The question of "stigma" is central to an evaluation of the privacy interests at stake in a particular case. As this Court noted in McCutchen v. Department of Health and Human Services, 30 F.3d 183, 187 (D.C. Cir. 1994), personal privacy interests are implicated when "the stigma that hangs over the targets of law enforcement investigations [is] on the line." See also Bast v. Department of Justice, 665 F.2d 1251, 1254 (D.C. Cir. 1981) (exemption "recognizes the stigma potentially associated with law enforcement investigations"). Likewise, in Dunkelberger v. Department of Justice, 906 F.2d 779 (D.C. Cir. 1990), the Court emphasized that "Exemption 7(C) takes particular note of the 'strong interest' of individuals, whether they be suspects, witnesses, or investigators, 'in not being associated unwarrantedly with alleged criminal activity.'" Id. at 781, quoting Stern v. Federal Bureau of Investigation, 737 F.2d 84, 91-92 (D.C. Cir. 1984). See also Dunkelberger, 906 F.2d at 781-782 (individual's "interest in not being associated unwarrantedly with the misconduct alleged").
As the district court found, there is simply no "stigma" involved in this case. The record amply demonstrates that the individuals caught up in the Secret Service's indirect collection of names were engaged in wholly lawful activity and were peaceably assembled in a public place. The mere fact that the agency decided that those individuals might be of investigative "interest" solely because they "evidenced an interest in the technical intricacies of the telephone system" by virtue of their reading habits and attendance at a public meeting, Brief for Appellant at 26, n.10, does not establish the sort of "stigma" the cited cases envision. Indeed, in a very real sense these individuals were the victims of an investigation gone awry, not its targets.17
The agency makes much of the district court's supposed reliance upon the fact that "several participants in the meeting have executed privacy waivers in connection with a later FOIA request ...." Brief for Appellant at 37, quoting JA 82. Again, the agency misapprehends the court's analysis. The court merely took note of the waivers and observed that the individuals' desire to see the information disclosed "suggests that they do not perceive release of the material defendant is withholding as a threat to their privacy interests." JA 82. This was but one additional factor that indicated a lack of "stigma" associated with the withheld material. The agency is simply wrong when it characterizes the district court as having "conclud[ed] that the privacy waivers ... required rejection of the government's Exemption 7(C) claims." Brief for Appellant at 41.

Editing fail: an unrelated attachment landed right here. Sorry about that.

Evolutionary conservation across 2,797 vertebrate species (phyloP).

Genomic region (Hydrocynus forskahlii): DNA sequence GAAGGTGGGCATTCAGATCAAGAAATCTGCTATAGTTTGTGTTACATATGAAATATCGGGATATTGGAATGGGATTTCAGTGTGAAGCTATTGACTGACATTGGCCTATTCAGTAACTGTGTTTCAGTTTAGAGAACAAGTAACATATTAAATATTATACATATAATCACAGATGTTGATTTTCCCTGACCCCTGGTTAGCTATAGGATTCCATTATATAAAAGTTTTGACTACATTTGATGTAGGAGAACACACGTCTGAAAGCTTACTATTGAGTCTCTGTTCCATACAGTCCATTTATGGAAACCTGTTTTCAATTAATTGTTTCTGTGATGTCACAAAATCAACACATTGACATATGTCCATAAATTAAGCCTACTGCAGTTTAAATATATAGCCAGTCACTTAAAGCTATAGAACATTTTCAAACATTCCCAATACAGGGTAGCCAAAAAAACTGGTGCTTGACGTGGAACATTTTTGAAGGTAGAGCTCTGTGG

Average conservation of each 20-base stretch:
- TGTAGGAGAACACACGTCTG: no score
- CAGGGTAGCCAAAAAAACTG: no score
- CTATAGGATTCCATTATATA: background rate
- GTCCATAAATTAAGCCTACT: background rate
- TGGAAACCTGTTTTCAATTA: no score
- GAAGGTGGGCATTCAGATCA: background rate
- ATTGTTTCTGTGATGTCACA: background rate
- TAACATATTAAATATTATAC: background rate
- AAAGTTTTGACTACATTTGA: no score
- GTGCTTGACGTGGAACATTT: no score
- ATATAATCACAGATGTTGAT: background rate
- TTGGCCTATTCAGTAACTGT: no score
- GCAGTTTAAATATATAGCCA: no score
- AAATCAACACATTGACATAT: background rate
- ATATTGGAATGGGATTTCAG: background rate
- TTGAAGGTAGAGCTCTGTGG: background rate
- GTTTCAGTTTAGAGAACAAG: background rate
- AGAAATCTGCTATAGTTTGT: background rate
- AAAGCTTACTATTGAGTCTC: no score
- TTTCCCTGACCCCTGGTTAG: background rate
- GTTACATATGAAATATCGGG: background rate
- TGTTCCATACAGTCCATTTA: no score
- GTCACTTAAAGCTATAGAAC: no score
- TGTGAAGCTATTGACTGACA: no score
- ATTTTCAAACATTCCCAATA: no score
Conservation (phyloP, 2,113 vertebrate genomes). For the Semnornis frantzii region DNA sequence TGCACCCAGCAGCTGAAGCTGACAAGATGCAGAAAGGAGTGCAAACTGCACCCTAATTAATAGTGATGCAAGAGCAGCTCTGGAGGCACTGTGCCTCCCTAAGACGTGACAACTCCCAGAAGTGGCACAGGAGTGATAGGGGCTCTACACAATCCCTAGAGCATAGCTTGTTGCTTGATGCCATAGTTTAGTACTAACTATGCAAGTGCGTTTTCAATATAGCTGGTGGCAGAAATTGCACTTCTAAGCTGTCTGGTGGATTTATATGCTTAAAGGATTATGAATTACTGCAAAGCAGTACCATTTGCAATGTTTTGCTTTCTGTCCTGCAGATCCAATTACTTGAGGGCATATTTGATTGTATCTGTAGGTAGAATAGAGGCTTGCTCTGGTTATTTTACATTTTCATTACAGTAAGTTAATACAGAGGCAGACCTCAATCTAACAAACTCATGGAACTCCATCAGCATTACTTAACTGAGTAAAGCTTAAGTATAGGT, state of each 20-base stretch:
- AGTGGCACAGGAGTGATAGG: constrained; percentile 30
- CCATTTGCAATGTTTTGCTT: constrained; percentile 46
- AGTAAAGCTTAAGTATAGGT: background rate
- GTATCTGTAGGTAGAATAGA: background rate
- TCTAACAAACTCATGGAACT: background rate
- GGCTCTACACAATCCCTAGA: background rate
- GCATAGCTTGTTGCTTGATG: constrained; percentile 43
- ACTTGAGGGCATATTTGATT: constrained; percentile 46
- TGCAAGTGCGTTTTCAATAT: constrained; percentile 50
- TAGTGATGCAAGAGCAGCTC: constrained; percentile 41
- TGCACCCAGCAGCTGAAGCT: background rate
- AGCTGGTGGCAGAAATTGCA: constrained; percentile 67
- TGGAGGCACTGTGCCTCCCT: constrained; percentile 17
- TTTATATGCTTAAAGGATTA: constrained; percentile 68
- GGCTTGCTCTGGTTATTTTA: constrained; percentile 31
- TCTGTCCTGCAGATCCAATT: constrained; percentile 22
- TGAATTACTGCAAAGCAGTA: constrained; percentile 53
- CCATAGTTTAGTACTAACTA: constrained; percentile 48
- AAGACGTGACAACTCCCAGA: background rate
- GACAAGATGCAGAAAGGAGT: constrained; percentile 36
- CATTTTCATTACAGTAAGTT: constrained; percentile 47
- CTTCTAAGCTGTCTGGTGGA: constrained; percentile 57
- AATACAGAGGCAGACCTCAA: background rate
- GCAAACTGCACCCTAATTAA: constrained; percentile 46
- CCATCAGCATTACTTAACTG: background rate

2. Notwithstanding the agency's assertion that "there is simply no public interest in disclosure of the information at issue here," Brief for Appellant at 36 (emphasis in original), that interest is in fact substantial. Information concerning the Secret Service's involvement in the incident at Pentagon City Mall falls squarely within the Reporters Committee description; "shed[ding] light on an agency's performance of its statutory duties" and informing citizens about "what their government is up to." 489 U.S. at 773.
The agency's claim is remarkable given that the Secret Service itself saw fit to collect and maintain "several responsive newspaper clippings" concerning the event, which it eventually released pursuant to plaintiff's FOIA request. Brief for Appellant at 5, citing JA 41-44. One of those articles, which the district court cited, appeared in the Washington Post. See JA 79. It is difficult to imagine a more probative indication of public interest in governmental activity.
The investigative activities of the Secret Service have also been the subject of civil litigation in which the agency's conduct has been judicially criticized. Thus, in Steve Jackson Games, Inc. v. U.S. Secret Service, 816 F.Supp. 432, 444 (W.D. Tex. 1993), affirmed, 36 F.3d 457 (5th Cir. 1994), the court found that
[t]he complexity of this case results from the Secret Service's insufficient investigation and its lack of knowledge of the specific laws that could apply to their conduct .... The Secret Service and its personnel are the entities that citizens ... rely upon and look to protect their rights and properties. The Secret Service conduct resulted in the seizure of property, products, business records, business documents, and electronic communications of a corporation and four individual citizens that the statutes were intended to protect.